Five Tips For Early Season Whitetails
By Cole Daniels
I often hear hunters say they’re going to wait to hunt until the hunting gets really good. They’re waiting for rut hunts in hopes of all day deer action. Those kind of hunts are a lot of fun because you never really know what is going to happen next. But hunters who wait may be passing up on a golden chance at bagging a bruiser buck. Early season doesn’t have the reputation that rut hunting has but it may be the best part of the season if you’re willing to put some work into it. Here are five great tips for early season whitetails.
Hunt The Right Bucks
Game cameras are no longer a luxury item. Prices have dropped considerably and now just about everyone can afford a quality scouting camera. As summer fades into fall hunters get excited when they find photos of top heavy bucks on their trail cameras. The problem is many of those photos are night time shots. Early season bucks are creatures of habit. If they’re passing by your camera in the middle of the night in August, that is probably when they will pass by in September. Having nice deer on your property is a great sign. However, find a deer that is visiting your camera site during daylight hours and you have yourself a target deer for early season hunting.
It seems like just about every big buck in the woods follows a smaller one before exposing himself. There is a reason for that. Most hunters will shoot the first antlered buck they see. That big boy uses smaller deer to test the waters. Setting a few decoys in front of your stand creates confidence that all is well in a field. Set your decoys upwind and wait for deer to emerge from the shadows.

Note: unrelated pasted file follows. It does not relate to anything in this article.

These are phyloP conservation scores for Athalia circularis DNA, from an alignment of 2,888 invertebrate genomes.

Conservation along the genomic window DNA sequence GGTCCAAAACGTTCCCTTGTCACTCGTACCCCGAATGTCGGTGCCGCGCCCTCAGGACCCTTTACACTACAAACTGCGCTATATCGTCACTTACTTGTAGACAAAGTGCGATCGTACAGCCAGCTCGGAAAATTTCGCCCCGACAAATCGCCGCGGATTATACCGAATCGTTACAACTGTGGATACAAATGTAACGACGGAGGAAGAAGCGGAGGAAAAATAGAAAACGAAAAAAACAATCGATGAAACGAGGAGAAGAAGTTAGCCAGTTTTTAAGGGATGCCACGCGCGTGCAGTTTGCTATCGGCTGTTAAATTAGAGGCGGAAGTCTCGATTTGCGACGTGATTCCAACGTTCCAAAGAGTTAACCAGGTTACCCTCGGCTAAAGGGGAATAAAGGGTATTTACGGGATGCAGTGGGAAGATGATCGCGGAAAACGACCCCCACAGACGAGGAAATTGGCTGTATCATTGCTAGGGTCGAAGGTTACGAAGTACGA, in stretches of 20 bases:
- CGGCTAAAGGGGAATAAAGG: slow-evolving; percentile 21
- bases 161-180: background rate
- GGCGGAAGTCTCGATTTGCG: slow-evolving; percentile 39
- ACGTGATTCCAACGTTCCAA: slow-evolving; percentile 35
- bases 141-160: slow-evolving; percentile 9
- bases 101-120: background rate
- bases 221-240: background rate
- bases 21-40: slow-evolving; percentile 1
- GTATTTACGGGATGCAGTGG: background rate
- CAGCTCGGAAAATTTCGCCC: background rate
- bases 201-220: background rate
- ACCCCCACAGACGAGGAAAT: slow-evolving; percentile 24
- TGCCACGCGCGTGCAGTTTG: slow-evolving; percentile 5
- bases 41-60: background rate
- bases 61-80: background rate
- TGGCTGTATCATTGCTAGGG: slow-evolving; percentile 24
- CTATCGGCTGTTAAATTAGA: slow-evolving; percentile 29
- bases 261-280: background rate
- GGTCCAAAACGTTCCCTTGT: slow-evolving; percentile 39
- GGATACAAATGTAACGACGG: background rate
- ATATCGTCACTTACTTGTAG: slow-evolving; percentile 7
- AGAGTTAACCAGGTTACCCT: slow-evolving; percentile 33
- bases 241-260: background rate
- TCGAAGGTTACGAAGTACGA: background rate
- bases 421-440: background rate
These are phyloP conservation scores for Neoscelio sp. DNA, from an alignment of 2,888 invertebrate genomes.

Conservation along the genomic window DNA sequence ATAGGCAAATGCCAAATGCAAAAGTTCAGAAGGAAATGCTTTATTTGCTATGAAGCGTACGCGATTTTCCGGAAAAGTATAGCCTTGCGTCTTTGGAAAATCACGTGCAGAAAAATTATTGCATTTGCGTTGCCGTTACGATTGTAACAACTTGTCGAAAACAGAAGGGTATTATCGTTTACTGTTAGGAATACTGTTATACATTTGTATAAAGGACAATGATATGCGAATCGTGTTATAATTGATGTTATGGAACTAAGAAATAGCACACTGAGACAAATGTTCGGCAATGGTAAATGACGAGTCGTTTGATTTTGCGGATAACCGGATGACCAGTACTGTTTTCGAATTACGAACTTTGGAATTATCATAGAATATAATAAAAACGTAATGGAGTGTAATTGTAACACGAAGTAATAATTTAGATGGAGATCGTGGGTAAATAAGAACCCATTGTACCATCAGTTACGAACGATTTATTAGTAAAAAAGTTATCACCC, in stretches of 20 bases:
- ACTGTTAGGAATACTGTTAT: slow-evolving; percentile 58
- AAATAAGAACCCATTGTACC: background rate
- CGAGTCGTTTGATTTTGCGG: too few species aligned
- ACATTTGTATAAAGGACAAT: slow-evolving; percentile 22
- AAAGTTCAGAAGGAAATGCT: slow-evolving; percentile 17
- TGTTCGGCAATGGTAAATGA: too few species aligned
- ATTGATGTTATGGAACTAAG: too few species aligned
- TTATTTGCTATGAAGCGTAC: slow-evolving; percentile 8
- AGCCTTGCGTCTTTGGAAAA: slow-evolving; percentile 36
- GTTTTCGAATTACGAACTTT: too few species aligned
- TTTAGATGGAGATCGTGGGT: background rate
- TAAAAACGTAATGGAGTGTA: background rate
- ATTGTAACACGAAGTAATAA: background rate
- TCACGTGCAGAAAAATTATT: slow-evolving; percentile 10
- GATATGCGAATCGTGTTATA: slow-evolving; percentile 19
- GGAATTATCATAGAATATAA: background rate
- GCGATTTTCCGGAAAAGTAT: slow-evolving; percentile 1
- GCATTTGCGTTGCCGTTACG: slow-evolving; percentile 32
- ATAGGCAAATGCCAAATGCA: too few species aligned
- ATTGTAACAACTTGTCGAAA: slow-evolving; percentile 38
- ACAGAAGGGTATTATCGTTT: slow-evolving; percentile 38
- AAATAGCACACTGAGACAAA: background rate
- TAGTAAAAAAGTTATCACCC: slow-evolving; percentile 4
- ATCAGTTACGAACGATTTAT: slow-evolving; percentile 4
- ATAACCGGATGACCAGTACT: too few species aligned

Hunt Rub Lines In The Morning
Just about everybody bowhunts in the evenings during early bow season. The after work hunt is kind of a tradition in many deer hunting havens. But mornings can be very productive too. The same spots you hunt in the evening won’t be any good in the morning. Fields will be full of deer feeding under the cover of darkness as you head to the stand. Instead, enter the woods and hunt rub lines. Bucks often work rub lines early in the morning as they return from feeding.
Most bowhunters set their stands well ahead of the season. But keep in mind a bean field can go from the hot ticket to a ghost town as soon as the beans start to turn yellow. A corn field that has a few deer working it can turn into Grand Central Station at harvest time. A ground blind or a climbing stand can allow you to move into a spot at the most opportune times.
When hunting during the rut, time spent in the stand is vital. Bucks are on their feet and moving. Being in a position to kill them is the key to success. There are certainly spots that are better than others but it is difficult and maybe impossible to pattern a rutting buck. During early season, bucks are more schedule oriented and are driven by their bellies. Instead of hunting hard, you may be better off to hunt smart. Don’t spend every available night in a tree. Scout your property from afar and take note of what fields are being hit the hardest and where deer are entering and leaving fields. It may seem counterproductive, but your rate of success will increase exponentially.